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( SFRA BUSINESS tlessaae 'rom the EdHor Christine Mains What a strange feeling, to be working on my last ever issue of the SFRA RetieliA It's been a wonderful experience, and I'm reluctant, really, to let it go. But I know that the Review can only get better in the more than capable hands of Karen Hellekson and CraigJacobsen. I'll still be a part of SFRA, contributing reviews and attending confer ences (although, sadly, I won't be in Kansas in 2008, as the Dublin conference provided the perfect excuse for a visit to family in Britain). And I look forward to future opportunities to contribute to the association which has been so supportive and rewarding. Hanging around to talk to i\1ike Leyy and Phil Snyder after the business meeting in New Lanark was one of the best decisions I eyer made. SFRA BUSINESS tlessaae 'rom the President Adam Frisch If there is one thing I've learned during my first year as SFR.:\,s president, it's the amazing generosity of spirit that pervades our organization. Consider, for example, the quality work contributed during dle past half decade by SFRA Retielils Chrissie Mains, for whom this is her last issue as editor, as she heads out to a new academic job with-no doubt-twice as many student papers to be graded as existed five years ago in her entire known universe. Consider how quickly Karen Hellekson and CraigJacobsen have stepped forward to \'olunteer as Chrissie's successor-it still remains to be seen if only two people can do all the work Chrissie has been handling four times every year. Then consider all the work that continues to be volunteered in assembling and publishing dle Review by co editors Jan Bogstad, Ed Carmien, Ed i\fcKnight and Ritch Calvin. Go on to consider how graciously our Dublin Conference Group were willing to set aside several years of hard work when it became obvious that United States academics, especially dlose still in graduate school or beginning assistant professors, could no longer afford an overseas venue. ;\.nd then consider how quickly SFR.:\ mem bers of dle Campbell Conference, especially Jim Gunn and Chris i\fcKitterick, volunteered their site as an alternative, despite the considerable increase in work their organization would need to assume to host a "double" conference. ;\nd finally, consider how amazed I myself have been over dle past seyeral weeksand being an SF reader since childhood, I am not easily anlazed-with dle large number of reassuring emails SFR.:\,s membership has posted or sent me during the difficult times of giving up our dreams for a conference in Ireland, and dle huge number of email requests dlat my fellow officers, Lisa Yaszek, Mack Hassler, Shelley Rodrigo and Dave Mead, have processed and responded to widlin only a few hours---or in some cases, a few minutes! I have been, quite simply, O\-er whelmed by dlese multiple instances of help and kind-heartedness. A lot is being printed and televised recendy about dle emerging strengdl of the "millellllial generation," supposedly dle most self-centered, me-oriented group of people eyer to come to economic and political power. One nice tIling about being a member of SFRA. is that our organization obviously excludes those sort of folks from its membership. I hope to see many of you in Lawrence, Kansas, dlis coming July. ( Elisabeth Vonarburg; Best ShortForm Work in English: "Biding Time," by Robert J. Sawyer; Best Short-Form Work in French: "Le regard du trilobite," by Mario Tessier. The International Association for the Fantastic in the Arts has an nounced the formation and presentation of the Jamie Bishop Memorial Award, presented for an essay about speculative fiction pub lished in a non-English language. The first winner, Carlos Abraham wrote the essay "Las utopias literarias argentinas en el periodo 1850-1950." The award is named for Jamie Bishop, son of SF author Michael Bishop, who died during the Virginia Tech massacre in April 2007. The SunburstAward for Canadian Literature of the Fantastic was presented to Mark Frutkin for his novel Fabrizio's Return. The winner of the Gaylactic Spectrum Award, honoring speculative fiction on gay, lesbian, bisexual or transgendered themes, is Hal Duncan, for his novel Vellum. Doris Lessing has won the Nobel Prize in Literature. Her science fiction includes Memoirs of a Survivor and the Canopus in Argos se ries. Montreal is the site for 2009 Worldcon, which will be called Anticipation. Guests of Honor will include Neil Gaiman, Elisabeth Vonarburg, Taral Wayne, David Hartwell, Tom Doherty. Julie Czerneda is Master of Ceremonies. )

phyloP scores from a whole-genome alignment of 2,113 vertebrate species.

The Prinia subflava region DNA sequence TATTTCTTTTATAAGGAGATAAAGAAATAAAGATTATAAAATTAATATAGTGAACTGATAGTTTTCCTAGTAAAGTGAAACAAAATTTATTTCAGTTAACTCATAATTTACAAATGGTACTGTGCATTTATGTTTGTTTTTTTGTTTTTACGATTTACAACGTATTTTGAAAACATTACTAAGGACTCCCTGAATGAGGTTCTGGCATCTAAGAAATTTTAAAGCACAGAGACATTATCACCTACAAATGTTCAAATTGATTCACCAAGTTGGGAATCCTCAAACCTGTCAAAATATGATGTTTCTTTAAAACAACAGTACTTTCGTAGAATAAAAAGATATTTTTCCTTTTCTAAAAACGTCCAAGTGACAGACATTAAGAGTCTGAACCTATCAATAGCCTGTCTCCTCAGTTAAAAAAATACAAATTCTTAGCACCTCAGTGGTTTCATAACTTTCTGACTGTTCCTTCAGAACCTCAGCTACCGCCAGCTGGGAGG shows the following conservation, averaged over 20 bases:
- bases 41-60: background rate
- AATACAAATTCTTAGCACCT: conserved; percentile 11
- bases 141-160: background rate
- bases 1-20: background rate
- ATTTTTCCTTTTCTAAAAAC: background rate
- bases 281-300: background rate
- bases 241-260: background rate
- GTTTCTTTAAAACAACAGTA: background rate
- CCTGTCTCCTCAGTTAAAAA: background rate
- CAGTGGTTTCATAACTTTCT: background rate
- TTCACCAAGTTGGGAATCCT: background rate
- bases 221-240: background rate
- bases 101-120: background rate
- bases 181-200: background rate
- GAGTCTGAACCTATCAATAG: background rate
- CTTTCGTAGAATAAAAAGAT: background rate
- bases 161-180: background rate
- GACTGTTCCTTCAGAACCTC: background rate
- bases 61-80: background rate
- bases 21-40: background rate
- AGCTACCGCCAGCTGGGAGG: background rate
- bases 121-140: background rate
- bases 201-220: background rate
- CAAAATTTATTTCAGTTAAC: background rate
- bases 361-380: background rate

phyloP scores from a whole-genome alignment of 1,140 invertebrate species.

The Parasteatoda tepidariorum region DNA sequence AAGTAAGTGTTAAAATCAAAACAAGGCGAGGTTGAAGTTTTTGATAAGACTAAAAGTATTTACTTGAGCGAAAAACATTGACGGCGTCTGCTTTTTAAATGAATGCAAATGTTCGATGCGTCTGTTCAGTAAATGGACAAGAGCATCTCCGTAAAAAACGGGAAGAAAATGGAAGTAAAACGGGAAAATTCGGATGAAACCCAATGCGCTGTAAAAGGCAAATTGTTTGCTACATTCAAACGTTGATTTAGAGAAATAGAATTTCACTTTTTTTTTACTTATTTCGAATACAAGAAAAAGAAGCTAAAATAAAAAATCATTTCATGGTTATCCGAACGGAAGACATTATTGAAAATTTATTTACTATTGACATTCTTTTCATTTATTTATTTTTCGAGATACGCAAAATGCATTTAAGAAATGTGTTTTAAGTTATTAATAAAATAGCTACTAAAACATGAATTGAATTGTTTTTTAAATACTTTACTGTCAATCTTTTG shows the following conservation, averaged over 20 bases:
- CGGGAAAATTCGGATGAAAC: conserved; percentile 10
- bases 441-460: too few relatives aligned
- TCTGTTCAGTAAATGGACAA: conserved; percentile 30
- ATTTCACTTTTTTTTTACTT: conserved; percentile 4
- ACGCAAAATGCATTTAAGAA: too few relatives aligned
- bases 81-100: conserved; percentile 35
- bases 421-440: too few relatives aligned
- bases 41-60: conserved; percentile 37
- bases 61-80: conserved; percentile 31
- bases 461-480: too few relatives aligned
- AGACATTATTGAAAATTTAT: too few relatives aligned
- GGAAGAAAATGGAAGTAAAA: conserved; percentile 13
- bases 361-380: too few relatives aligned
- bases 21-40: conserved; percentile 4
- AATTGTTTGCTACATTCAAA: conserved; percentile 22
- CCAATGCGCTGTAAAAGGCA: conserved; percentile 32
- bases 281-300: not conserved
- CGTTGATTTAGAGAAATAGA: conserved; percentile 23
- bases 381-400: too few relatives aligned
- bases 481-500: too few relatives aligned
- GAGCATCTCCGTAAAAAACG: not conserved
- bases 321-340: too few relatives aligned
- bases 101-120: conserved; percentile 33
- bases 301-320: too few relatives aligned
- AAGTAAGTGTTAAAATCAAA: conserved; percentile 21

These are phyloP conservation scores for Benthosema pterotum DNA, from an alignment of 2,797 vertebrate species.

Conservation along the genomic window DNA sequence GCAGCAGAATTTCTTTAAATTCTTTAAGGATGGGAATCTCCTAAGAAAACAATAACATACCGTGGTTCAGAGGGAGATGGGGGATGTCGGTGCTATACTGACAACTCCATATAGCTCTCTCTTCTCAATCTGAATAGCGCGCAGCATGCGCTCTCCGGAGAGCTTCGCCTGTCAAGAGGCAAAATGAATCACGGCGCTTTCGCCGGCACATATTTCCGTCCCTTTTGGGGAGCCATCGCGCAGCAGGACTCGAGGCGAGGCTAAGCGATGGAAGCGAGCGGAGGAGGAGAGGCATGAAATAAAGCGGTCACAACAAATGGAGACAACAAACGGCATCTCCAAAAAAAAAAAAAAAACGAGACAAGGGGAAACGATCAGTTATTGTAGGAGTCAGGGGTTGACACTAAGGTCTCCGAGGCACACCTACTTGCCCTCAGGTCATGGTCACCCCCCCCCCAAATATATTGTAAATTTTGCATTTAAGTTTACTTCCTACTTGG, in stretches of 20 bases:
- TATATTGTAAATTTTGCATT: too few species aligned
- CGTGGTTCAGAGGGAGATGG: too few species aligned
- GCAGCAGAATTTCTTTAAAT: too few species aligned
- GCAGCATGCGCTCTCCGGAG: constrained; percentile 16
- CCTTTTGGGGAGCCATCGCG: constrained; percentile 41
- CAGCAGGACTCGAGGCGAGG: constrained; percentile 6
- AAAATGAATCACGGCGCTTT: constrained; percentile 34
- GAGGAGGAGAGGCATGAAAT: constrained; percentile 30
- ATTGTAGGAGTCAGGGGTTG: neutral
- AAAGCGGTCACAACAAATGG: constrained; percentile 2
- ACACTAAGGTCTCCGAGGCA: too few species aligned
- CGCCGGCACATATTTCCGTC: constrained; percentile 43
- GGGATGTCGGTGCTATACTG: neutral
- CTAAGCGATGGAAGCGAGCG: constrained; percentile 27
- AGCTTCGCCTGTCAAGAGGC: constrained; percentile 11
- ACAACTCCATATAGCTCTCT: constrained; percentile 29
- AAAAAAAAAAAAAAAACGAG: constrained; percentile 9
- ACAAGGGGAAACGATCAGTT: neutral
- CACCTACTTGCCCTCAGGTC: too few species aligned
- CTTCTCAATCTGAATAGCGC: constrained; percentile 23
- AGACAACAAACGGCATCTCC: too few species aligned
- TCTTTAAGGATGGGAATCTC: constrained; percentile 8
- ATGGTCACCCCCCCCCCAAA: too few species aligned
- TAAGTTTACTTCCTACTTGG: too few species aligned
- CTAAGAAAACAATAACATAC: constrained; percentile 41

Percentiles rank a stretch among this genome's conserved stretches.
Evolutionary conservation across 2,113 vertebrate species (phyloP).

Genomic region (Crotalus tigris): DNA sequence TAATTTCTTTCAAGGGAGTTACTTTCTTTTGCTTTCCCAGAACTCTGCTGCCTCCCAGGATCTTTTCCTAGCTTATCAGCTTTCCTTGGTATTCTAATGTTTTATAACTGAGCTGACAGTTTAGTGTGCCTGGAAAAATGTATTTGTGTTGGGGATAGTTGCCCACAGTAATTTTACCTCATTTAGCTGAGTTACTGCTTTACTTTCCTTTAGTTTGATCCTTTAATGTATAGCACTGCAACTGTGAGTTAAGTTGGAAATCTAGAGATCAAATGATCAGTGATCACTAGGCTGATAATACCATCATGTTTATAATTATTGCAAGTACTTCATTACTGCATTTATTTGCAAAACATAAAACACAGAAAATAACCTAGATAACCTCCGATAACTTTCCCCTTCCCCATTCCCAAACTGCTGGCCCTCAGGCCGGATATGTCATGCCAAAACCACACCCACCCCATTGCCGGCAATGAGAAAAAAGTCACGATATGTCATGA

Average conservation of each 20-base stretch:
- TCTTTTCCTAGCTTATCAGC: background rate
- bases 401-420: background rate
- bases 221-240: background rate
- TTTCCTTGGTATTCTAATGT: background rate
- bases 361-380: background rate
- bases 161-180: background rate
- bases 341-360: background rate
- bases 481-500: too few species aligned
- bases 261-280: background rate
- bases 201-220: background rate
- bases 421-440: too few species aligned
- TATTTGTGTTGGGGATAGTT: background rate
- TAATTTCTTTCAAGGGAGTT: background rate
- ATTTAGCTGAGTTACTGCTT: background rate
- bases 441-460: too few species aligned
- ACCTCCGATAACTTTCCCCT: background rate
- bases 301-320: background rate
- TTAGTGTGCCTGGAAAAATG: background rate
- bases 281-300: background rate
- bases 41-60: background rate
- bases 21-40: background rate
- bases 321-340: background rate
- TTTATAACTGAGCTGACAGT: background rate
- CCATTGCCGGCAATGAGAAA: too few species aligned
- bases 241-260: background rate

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( Recent and Forthcoming Nonfic tion (Winter 2007) Easton. Lee and Randy Schroeder. The Influence of Imagination: Essays on Science Fiction and Fantasy as Agents of Social Change. McFarland. 2008. Kinnard. Roy. Science Fiction Serials: A Critical Filmography of the 3 I Hard SF Cliffhangers;With an Ap pendix of the 37 Serials with Slight SF Content. McFarland. 2008. Levine. Elana and Lisa Parks. Undead TV: Essays on Buffy the Vampire Slayer. Duke UP, 2007. McCarty. Michael. Modern Mythmakers: Interviews with Horror, Science Fiction and FantasyWriters and Filmmakers. McFarland. 200S. Muir.John Kenneth.A Critical History of Doctor Who on Television. McFarland. 2007. Philmus. Robert M. Visions and ReVisions. (Re-)Constructing Science Fiction. Liverpool Up, 2006. Potter. Tiffany and C. W. Marshall. Cylons in America: Critical Studies of Battlestar Galactica. Continuum. 2008. Senn. Bryan and John Johnson. Fantastic Cinema Subject Guide:A Topical Index to 2,500 Horror, Science Fiction, and Fantasy Films. McFarland. 2008 Sharp. Patrick. Savage Perils: Racial Frontiers and Nuclear Apocalypse in American Culture. U of Okla homa P, 2007. Steiff. Josef and Tristan D. Tamplin. Battlestar Galactica and Philoso phy. Open Court. 2008. NONFICTION REVIEW Coun-cerlej-c Worlds David Gregory Robb, Brian J COHllteifeit Woddr: Philip K. Dick on Fibn. New York: Titan Books, 2006 (www.titanbook.com; 144 Southwark Street, London, UK). Paper bound, 320 pages, $19.95. ISBN: 1-84023-968-9. Here's a gift idea for your favorite Philip K Dick fan: the December 2007released 5-Disc Blade Rlln!1er DVD set, and a copy of tlus book. Be prepared, however, to watch your fan disappear into an orgy of cross-referencing, for hours on end. With entirely appropriate emphasis on Blade Runner/Do An droids Dream of Electric Sheep?, Brian J Robb has put together tile most complete description of tile various cinematic prill adaptations to date in COU/1-teifeit Woddr (title from a speech PIill gave about his own work in 1977). The book is definitely an interesting read, tllOugh prill scholars wiII have to wait for a more acadenlic treatment of tile subject. Robb starts off with a tllOrough, if somewhat sanitized, biographical sketch of prill, tllen proceeds with a comprehensive description of the media (including n: radio, and game) adaptations of Dick's works. There are three chapters on Blade Rumler, and chapters on each of the major filin adaptations, plus tile TV show TotalRecall2070. There are also chapters on "Unmade Projects," the unproduced Dick-penned screenplay adaptation of Ubik, and tlle French filin adaptation of the non-SF COlifessions of a Crap Artist. In an admirable attempt to stay ahead of the Prill-adaptation curve, Robb's nlid-2006-pub Iished book even includes material about the 2006-released film A Scallller DarklY and tile loose Dick adaptation that became Next in 2007. Robb's style, while verr readable, is much more Stadog (tile magazine is an important source for tlle book) tllan Stience Fiction Studies. That's not neces sarily a bad tlung: indeed, for a number of years in Ius teens and twenties, tills reviewer bought and devoured nearly every issue of Stmiog, and tllere is good infoffilation to be found there and in similar places. However, anyone looking for more mature analysis should look elsewhere. For example, WiII Brooker's The Blade Rllnner E ... perience: The Legary of a Stimce Fictioll Classic (\VaIlflower, 2006) is a great new collection of essays by mostly British scholars. Two earlier books are Paul S=on's 1996 Future Noir: The A1aking of Blade Runner and Judith Kerman's 1997 Retrr!fittillg Blade RlIIlIler: Isstles ill Ridley Scott's Blade Run ner and Philip K. Dick's Do "wdroids Dream of Electric Sheep? "wy acadenlic should be tipped off tllat this isn't a scholarly tome by the blurbs on tile back cover, not about the book but about prill, from Rolling StOlle, WTired, and Ben "\ffleck (Pqydmk). WIllie there is an extensive, if informal, Bibliography (good list of "Selected Websites"), tlle lack of an index, and, very troubling, any form of attribution or annotation at all, seriously limit use of tlle book beyond tile casual. Too, it's hard to expect hard-nosed, objective writing on tlle subject whcn the acknowledgmcnts include tllallks to Plill's daughters for "tlleir in ,aluable input and advice," as well as actor Peter \\1ellcr (Screamers), screenwriter Gary Goldman (Total Recall, MillO/ity Report) and director Richard Linklater (A Smllller Dark!;). On tile other hand, it's doubtful that an unconnected scholar with a hidden agenda could get the kind of access to those close to the projects, so you pays your money and you takes your choice. In any case, tllere are plenty of fun anecdotes and photos you won't find )